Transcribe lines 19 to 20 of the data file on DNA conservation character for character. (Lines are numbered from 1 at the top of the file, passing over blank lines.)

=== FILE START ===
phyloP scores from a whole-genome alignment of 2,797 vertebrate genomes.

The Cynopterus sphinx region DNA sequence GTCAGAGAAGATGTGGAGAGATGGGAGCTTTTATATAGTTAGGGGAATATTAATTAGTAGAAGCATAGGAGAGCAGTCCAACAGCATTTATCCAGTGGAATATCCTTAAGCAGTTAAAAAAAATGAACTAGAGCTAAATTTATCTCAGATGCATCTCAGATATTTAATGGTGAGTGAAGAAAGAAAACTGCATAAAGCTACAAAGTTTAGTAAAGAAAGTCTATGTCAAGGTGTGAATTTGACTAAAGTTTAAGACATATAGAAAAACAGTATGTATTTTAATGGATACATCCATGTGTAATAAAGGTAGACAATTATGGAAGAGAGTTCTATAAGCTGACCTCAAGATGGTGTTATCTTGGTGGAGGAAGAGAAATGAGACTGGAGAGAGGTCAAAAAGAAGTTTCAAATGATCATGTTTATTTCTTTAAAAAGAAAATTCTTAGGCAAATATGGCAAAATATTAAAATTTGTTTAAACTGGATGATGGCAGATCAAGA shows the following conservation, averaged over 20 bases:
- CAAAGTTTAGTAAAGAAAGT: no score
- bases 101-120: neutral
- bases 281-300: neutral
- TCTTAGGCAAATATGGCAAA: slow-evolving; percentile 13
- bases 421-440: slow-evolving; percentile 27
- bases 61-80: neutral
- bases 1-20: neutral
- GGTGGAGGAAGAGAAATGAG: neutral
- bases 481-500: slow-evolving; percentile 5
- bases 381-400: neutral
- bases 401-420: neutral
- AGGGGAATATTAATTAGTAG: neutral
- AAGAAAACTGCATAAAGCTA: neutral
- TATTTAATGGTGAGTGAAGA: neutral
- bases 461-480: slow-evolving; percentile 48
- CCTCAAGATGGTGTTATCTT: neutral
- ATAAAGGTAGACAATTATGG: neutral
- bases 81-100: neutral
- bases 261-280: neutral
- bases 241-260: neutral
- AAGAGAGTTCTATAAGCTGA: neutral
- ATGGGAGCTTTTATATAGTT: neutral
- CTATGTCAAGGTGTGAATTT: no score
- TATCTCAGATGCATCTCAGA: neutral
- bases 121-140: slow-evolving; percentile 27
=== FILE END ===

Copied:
- ATAAAGGTAGACAATTATGG: neutral
- bases 81-100: neutral